41. ^ "Courage, Mr Rajnath Singh". The Hindu. 11 June 2003. Archived from the original on 16 September 2018. Retrieved 2 January 2007.
  42. ^ "Shri Rajnath Singh, MP (Ghaziabad)" Archived 29 October 2013 at the Wayback Machine. wikimapia.org
  43. ^ "Achievements" Archived 21 May 2014 at the Wayback Machine. rajnathsingh.in
  44. ^ "Rajnath Singh". India Today. Archived from the original on 29 October 2020. Retrieved 22 August 2020.
  45. ^ a b Ghatak, Lopamudra (23 December 2006). "It's basic instinct for Rajnath Singh". The Times of India. Archived from the original on 6 November 2012.
  46. ^ Rajnath Singh is new BJP President Archived 11 March 2014 at the Wayback Machine. indianewsdiary.com
  47. ^ "BJP chief claims English bad for India, triggers outrage." Archived 26 April 2023 at the Wayback Machine The Times of India. 20 July 2013
  48. ^ "Jaswant is sacked without show-cause notice, but Vasundhara could defy directive to resign". Indian Express. Archived from the original on 25 February 2020. Retrieved 9 August 2020.
  49. ^ Ghatak, Lopamudra (23 December 2006). "It's basic instinct for Rajnath Singh". The Times of India. Archived from the original on 3 October 2020. Retrieved 13 October 2020.
  50. ^ "Ministry of Home Affairs" (PDF). Archived from the original (PDF) on 6 June 2017.
  51. ^ "Rajnath steps down, Gadkari takes over as BJP president". The Times of India. Press Trust of India. 19 December 2009. Archived from the original on 25 October 2012. Retrieved 28 January 2013.
  52. ^ Rameshan, Radhika (13 December 2011). "BJP comes out, vows to oppose homosexuality". The Telegraph. Archived from the original on 16 December 2013.
  53. ^ "Rajnath Singh – from 'Physics lecturer' to 'Union Home Minister'". www.indiatvnews.com. 9 July 2014. Archived from the original on 2 July 2018. Retrieved 13 October 2020.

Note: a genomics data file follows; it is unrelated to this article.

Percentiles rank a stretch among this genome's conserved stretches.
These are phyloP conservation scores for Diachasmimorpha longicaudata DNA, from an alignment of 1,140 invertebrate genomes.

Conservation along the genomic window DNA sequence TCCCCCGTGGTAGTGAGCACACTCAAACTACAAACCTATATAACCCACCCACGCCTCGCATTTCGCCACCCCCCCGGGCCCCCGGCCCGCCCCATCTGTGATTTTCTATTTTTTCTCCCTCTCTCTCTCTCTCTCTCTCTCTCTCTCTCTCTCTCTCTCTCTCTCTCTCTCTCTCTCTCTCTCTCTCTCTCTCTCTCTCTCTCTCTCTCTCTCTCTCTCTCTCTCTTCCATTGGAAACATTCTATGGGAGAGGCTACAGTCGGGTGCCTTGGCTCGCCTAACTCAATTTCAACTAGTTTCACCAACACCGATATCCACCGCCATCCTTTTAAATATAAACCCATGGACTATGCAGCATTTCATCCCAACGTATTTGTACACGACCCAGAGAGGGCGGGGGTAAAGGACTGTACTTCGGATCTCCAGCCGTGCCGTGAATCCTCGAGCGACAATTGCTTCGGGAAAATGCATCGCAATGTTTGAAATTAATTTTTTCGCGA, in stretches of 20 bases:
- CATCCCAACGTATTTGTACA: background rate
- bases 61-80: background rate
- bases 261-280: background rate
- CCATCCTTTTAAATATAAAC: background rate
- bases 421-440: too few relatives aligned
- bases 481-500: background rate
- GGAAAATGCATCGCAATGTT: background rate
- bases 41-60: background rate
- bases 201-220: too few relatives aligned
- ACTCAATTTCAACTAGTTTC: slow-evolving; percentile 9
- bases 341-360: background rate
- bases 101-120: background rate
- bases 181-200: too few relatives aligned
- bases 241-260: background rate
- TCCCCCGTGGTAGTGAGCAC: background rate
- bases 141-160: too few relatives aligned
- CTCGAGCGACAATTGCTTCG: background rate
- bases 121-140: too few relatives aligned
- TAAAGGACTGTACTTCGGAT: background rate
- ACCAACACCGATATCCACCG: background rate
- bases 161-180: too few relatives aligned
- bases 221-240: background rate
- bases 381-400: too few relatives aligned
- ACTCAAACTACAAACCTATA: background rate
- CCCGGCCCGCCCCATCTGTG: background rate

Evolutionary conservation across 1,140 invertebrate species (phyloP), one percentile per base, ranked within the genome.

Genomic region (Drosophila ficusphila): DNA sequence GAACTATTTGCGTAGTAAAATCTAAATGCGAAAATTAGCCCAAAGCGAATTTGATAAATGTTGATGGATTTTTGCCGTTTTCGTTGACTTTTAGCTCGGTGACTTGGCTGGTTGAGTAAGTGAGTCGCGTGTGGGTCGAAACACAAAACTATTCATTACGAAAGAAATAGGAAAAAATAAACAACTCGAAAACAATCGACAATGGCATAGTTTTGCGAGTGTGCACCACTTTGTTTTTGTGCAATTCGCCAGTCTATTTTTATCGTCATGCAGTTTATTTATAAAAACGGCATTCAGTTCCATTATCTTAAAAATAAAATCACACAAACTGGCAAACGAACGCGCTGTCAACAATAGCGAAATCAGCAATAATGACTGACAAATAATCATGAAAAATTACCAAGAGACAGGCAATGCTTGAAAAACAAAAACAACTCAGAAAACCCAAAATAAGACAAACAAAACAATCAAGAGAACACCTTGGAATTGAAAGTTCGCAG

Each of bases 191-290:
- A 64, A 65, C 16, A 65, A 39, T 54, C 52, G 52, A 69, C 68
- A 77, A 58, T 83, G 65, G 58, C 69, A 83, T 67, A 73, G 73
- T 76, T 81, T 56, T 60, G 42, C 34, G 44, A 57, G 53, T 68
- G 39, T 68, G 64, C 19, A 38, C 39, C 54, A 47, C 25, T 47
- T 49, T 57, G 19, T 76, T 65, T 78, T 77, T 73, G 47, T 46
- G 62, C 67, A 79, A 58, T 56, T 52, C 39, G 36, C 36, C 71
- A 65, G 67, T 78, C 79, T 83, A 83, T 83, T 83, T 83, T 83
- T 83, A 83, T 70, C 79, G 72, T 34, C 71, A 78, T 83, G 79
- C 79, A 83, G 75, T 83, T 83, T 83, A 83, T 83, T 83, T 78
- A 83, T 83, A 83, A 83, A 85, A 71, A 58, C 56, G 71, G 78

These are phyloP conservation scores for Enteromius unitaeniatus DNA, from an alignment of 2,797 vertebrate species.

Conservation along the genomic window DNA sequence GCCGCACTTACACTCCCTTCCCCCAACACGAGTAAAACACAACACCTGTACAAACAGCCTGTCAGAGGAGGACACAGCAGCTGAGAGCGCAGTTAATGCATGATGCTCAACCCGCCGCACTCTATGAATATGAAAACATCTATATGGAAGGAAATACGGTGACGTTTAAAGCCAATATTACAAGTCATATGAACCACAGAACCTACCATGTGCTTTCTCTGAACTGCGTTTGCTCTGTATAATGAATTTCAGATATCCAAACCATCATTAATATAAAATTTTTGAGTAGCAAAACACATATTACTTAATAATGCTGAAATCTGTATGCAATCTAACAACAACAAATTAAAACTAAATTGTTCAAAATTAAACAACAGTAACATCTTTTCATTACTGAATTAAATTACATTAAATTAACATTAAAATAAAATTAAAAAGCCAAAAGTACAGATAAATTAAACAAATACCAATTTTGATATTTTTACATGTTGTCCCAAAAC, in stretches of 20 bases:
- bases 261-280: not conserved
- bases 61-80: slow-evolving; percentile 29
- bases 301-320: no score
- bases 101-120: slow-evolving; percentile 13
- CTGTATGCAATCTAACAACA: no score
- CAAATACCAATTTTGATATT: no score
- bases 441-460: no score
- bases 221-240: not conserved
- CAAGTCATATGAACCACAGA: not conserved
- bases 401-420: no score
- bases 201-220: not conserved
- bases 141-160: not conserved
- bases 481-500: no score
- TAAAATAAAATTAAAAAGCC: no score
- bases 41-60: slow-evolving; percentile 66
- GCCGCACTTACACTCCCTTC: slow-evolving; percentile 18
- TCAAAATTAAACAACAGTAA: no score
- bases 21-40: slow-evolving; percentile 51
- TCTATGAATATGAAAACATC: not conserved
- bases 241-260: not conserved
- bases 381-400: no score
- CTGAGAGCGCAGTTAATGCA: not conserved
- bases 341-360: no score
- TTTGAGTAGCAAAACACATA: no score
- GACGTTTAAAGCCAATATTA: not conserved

54. ^ "Rajnath Singh surpasses Vajpayee's victory margin in Lucknow" Archived 11 April 2023 at the Wayback Machine. The Hindu. 18 May 2014
  55. ^ "Portfolios of the Union Council of Ministers". pmindia.gov.in. Archived from the original on 14 December 2019. Retrieved 24 December 2019.
  56. ^ "What is the role of Rajnath Singh? – Google Search". Google. Archived from the original on 28 February 2023. Retrieved 26 August 2020.
  57. ^ "Understand the reality... Lashkar chief Hafiz Saeed backed JNU incident: Home Minister Rajnath Singh". 15 February 2016. Archived from the original on 22 August 2019. Retrieved 24 December 2019.
  58. ^ "Afzal Guru: A martyr in JNU campus? Anti-India slogans raised, no arrests made". India Today. 11 February 2016. Archived from the original on 28 November 2020. Retrieved 13 October 2020.
  59. ^ "JNU row: Who said what on the issue". India Today. 16 February 2016. Archived from the original on 6 May 2021. Retrieved 13 October 2020.
  60. ^ "Left leaders meet Rajnath Singh over JNU issue". The Hindu. PTI. 13 February 2016. ISSN 0971-751X. Archived from the original on 12 September 2020. Retrieved 13 October 2020.
  61. ^ "Rajnath links LeT's Hafiz Saeed to JNU protest, Oppn demands evidence". Hindustan Times. 15 February 2016. Archived from the original on 29 March 2019. Retrieved 13 October 2020.
  62. ^ "Simply a hysterical farce: The 2016 JNU sedition row lingers lacking real evidence". www.dailyo.in. Archived from the original on 5 March 2021. Retrieved 13 October 2020.
  63. ^ "Narendra Modi's 56-inch chest not reduced an inch: Rajnath Singh". Deccan Chronicle. 28 May 2016. Archived from the original on 4 March 2021. Retrieved 17 February 2021.
  64. ^ "Shri Rajnath Singh inaugurates Web Portal 'Bharat ke Veer'". pib.nic.in. Archived from the original on 11 April 2017. Retrieved 11 April 2017.
  65. ^ "'Bharat Ke Veer' initiative pays off, people donate generously". The Economic Times. Archived from the original on 2 August 2018. Retrieved 21 September 2020.
  66. ^ Chintamani 2019, p. 247.
  67. ^ "Akshay Kumar, Rajnath Singh unveil official anthem of 'Bharat Ke Veer'". 20 January 2018. Archived from the original on 15 February 2018. Retrieved 14 February 2018.